-How can we be a help, and not a hindrance to others in their journey?
-What can God do for and with individuals who keep their options open?
-Where is the Spirit taking a young person in his/her walk?
-What are your options in relating to particular persons, and generations of people?
With summer, church ministries typically take a hiatus from their normal schedules. Along with that reality, our own spirituality may suffer as we turn to other things like vacations or being around the kids all the time. Summer distractions may overwhelm our good intentions toward walking with God, as if we have a condition of spiritual A.D.D. We seem to… “squirrel!”… be easily distracted by the next thing that comes running along, and have a hard time focusing on what is important in life.
But before we get too perturbed with ourselves, think about the nature of our lives. Teenagers and twenty-somethings are learning to flex their independent muscles and are developing a whole new skill set of handling a budget, paying bills on their own, creating new social networks, adjusting to new schedules, and finding and holding a job. Young families are constantly adjusting to the next crazy thing their pre-school kids are doing, trying to coordinate both parents working, all while attempting to keep both sets of grandparents happy. Parents of teens probably aren’t even reading this article because they are driving kids from one end of the planet to the other (it seems), and wonder if they will ever catch up on the sleep they need. And grandparents in our culture today are just as busy, but with the added irritation of constantly dealing with the next ache and pain. It is easy in the daily demands of life to have Jesus squeezed to the margins.
Let me suggest that rather than feeling guilty for our spiritual lives because of all the distractions and seeming lack of discipline, that we shift our distractions by being distracted by grace. When we sense our schedules are awry, our financial budgets won’t budge, and our work never seems to get done, that we use these situations to be distracted by the life, death, and resurrection of Christ. When we are forever chasing the next shiny thing that comes along, and/or complain about our own schedules as if there are not enough minutes in the day to accomplish God’s will, let us be distracted with the forgiveness that is available to us through the cross. After all, the Christian life is about having a realization of our sin, and of a renewal to our relationship with God. Allow our distraction to point us to grace.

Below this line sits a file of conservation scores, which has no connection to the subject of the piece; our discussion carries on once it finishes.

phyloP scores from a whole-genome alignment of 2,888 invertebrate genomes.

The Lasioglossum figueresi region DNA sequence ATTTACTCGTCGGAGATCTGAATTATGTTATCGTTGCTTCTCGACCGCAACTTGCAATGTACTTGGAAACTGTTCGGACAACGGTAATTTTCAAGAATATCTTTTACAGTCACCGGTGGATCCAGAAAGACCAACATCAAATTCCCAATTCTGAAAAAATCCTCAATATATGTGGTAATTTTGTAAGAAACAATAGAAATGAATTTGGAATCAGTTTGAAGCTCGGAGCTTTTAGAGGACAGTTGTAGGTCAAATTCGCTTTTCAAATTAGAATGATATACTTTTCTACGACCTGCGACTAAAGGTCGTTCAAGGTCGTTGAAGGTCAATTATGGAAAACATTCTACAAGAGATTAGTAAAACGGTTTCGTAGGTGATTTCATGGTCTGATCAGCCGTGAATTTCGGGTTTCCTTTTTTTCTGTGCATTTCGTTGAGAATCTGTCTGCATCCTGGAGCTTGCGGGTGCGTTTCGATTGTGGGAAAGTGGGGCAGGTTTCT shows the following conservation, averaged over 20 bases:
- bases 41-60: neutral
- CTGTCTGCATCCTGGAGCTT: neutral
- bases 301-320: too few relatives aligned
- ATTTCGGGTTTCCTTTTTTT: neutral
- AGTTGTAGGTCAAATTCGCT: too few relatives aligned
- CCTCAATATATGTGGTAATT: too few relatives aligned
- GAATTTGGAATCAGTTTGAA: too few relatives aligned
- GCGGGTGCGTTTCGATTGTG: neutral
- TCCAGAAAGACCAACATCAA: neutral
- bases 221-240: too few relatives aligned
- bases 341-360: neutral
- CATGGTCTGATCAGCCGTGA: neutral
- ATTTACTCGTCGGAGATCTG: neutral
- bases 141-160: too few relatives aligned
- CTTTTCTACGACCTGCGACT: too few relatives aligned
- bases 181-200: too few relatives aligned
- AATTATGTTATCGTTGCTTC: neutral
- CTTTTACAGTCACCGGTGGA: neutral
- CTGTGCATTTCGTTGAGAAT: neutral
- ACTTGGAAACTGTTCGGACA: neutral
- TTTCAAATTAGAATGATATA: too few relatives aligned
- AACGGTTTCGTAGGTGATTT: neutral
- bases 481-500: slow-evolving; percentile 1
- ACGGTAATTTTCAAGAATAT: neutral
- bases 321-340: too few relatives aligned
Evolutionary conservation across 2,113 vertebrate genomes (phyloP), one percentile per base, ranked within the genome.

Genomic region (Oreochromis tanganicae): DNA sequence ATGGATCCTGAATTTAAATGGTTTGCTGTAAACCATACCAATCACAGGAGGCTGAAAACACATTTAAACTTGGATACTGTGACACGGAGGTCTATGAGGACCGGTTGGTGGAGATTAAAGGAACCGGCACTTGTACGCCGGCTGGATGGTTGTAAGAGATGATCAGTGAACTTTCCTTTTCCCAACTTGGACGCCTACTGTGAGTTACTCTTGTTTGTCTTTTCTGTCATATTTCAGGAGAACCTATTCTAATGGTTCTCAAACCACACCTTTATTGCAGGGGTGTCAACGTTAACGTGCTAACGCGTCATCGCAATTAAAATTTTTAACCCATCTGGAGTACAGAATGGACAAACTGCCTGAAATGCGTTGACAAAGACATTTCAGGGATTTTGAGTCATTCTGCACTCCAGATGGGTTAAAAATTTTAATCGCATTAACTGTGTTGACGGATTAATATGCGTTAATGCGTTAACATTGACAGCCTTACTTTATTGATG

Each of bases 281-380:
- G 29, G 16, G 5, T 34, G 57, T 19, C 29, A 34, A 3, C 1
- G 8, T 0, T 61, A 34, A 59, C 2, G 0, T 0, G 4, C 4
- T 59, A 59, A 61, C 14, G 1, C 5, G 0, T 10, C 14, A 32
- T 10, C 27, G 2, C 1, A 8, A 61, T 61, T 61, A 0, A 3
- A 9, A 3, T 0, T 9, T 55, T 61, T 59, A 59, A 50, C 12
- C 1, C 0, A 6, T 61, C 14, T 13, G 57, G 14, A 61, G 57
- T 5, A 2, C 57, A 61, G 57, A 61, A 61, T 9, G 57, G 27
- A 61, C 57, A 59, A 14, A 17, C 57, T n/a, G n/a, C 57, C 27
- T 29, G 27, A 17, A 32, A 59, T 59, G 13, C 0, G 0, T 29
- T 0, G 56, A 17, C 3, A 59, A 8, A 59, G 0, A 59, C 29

Most of life, frankly, is lived in the mundane. How we live for God day in and day out, through all the details and tedium, speaks volumes to those for whom we seek to minister to, whether it is our own children, fellow believers in the Church, or others who do not know God. Establishing solid spiritual patterns of life can be hard. But maybe a key for us is in allowing grace to distract us enough to connect us with accepting God’s forgiveness, instead of just running around like a chicken with its head cut off. Allow grace to distract us toward thinking on these questions:
–Am I living in a consistent rhythm of life that reflects my most precious values?
–Have I learned to practice the presence of Christ in the mundane activities of life?
–Do I have healthy patterns of work, rest, and play that others can emulate?
In being distracted by grace, we may find that we have actually become engaged with God.